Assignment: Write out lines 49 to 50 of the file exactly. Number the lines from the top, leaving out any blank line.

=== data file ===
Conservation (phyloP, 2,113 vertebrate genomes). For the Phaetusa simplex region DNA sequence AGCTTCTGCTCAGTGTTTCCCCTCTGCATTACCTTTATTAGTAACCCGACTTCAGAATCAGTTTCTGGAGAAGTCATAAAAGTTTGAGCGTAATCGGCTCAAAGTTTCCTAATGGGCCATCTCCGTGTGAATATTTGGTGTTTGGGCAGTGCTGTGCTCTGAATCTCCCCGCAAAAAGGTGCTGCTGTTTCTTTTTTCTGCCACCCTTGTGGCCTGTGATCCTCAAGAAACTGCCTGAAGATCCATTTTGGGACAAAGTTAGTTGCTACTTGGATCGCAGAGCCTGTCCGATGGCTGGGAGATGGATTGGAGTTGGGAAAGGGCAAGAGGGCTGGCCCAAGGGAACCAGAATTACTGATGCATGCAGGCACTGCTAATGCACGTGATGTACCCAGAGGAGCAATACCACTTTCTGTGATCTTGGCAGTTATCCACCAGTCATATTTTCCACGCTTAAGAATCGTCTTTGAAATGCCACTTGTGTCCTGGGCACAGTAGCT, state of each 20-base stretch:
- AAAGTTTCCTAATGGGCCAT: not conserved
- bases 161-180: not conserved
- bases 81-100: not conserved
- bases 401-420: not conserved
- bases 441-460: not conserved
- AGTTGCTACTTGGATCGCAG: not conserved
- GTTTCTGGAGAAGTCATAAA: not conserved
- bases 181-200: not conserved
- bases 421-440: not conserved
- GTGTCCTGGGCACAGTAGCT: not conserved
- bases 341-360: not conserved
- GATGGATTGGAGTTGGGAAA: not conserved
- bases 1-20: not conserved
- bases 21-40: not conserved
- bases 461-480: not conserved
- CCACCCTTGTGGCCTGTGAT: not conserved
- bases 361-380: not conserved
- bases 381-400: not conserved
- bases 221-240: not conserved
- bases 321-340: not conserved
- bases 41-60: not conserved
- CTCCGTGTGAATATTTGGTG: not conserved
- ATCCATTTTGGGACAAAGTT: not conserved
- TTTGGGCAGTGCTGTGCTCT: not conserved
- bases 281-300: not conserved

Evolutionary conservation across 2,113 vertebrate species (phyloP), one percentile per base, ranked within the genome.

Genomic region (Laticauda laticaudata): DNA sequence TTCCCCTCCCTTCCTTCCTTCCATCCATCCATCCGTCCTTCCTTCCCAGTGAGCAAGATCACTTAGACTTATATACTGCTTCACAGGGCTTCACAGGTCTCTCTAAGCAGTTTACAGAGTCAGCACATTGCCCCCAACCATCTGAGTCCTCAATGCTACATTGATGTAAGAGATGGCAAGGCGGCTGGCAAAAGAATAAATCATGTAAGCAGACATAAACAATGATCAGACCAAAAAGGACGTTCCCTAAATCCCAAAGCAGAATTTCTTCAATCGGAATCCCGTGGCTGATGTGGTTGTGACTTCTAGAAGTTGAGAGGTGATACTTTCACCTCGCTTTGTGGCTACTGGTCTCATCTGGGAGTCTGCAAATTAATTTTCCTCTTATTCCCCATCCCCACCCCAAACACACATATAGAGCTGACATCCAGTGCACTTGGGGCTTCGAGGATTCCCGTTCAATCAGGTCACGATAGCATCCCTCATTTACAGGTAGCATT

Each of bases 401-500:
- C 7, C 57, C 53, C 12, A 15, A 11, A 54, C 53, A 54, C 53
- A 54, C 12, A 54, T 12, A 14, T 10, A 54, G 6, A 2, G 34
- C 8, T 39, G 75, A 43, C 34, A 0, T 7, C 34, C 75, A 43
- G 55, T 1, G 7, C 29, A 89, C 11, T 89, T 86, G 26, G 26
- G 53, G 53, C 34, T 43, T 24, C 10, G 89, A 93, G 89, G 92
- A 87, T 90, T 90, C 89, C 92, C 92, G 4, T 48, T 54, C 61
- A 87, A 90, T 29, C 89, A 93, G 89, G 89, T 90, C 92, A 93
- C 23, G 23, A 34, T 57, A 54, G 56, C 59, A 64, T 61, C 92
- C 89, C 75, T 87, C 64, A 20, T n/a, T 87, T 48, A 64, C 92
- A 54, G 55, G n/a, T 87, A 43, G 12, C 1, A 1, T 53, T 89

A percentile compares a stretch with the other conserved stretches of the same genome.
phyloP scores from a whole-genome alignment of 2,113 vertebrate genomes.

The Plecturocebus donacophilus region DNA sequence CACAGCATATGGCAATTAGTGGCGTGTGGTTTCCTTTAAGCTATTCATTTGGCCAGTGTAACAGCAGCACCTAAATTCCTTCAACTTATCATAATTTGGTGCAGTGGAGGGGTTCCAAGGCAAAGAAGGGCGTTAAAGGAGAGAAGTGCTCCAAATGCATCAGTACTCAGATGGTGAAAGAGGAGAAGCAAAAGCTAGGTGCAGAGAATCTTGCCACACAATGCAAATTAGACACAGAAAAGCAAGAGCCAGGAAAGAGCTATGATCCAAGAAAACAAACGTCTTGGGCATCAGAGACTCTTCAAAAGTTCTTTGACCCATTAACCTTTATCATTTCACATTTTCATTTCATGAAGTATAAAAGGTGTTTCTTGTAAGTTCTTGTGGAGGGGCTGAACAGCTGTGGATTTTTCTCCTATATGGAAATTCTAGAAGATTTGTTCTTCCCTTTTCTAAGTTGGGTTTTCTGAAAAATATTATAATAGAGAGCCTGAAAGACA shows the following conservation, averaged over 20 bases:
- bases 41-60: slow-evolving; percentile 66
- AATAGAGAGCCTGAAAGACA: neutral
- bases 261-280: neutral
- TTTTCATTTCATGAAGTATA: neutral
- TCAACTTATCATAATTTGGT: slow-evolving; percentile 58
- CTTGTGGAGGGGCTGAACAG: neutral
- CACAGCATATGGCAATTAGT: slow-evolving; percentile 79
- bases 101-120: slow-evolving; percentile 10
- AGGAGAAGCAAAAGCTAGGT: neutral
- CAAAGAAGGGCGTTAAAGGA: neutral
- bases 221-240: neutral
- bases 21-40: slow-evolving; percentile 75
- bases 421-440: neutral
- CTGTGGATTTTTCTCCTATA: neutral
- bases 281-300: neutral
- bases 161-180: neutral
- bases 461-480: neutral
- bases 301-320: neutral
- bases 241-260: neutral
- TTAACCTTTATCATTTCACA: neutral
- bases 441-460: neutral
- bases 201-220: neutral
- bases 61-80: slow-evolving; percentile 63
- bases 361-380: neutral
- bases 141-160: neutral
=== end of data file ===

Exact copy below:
- CACAGCATATGGCAATTAGT: slow-evolving; percentile 79
- bases 101-120: slow-evolving; percentile 10